Festus Boamah
Rising demand for electricity in the Kenyan periphery has created opportunities for corruption. Decentralised solar electricity exists, but those running a business from home using modern appliances need more energy. Desperate for access to the electrical grid, people resort to bribing public officers to get connected. Criteria for inclusion in rural electrification initiatives are unclear and leave people confused. As a result, corruption appears to be a ‘problem-solver’ in Kenya’s electricity market – a notion reinforced by corruption scandals hitting Kenya Power – the sole distributor. Development practitioners should start by focusing on the planning stages of electrification initiatives, and project implementation style, to address these challenges.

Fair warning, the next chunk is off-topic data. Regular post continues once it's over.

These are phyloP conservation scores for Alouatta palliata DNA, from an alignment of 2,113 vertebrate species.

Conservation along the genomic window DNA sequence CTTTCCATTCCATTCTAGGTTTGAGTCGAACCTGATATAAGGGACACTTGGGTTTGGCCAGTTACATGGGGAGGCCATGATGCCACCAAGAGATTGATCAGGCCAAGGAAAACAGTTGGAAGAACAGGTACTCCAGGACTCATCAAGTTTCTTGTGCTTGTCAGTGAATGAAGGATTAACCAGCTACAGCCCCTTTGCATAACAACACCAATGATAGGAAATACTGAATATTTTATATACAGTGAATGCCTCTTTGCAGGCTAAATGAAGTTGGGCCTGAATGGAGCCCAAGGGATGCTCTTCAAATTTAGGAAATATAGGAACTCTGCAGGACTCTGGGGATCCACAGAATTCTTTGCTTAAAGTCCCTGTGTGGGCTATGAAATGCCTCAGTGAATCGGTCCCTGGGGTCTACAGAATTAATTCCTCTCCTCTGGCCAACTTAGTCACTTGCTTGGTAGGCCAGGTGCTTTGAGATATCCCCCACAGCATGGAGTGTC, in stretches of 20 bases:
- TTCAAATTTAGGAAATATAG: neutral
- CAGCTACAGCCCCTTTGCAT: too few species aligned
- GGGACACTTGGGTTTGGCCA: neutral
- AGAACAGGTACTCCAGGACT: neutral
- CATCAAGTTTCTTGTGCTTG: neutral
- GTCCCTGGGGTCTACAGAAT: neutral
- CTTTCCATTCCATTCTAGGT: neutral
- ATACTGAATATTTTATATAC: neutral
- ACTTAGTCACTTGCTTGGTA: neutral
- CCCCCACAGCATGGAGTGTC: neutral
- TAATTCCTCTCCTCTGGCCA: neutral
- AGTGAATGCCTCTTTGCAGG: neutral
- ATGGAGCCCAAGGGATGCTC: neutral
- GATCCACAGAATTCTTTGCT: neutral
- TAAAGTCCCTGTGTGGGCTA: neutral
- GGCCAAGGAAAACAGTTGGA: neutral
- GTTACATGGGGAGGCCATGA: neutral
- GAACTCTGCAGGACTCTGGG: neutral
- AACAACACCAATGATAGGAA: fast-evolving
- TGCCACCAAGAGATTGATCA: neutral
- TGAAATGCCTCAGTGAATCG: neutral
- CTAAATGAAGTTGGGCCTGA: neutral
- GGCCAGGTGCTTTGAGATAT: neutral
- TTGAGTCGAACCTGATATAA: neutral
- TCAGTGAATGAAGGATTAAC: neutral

David Aled Williams

Principal Adviser (U4) and Senior Researcher (CMI)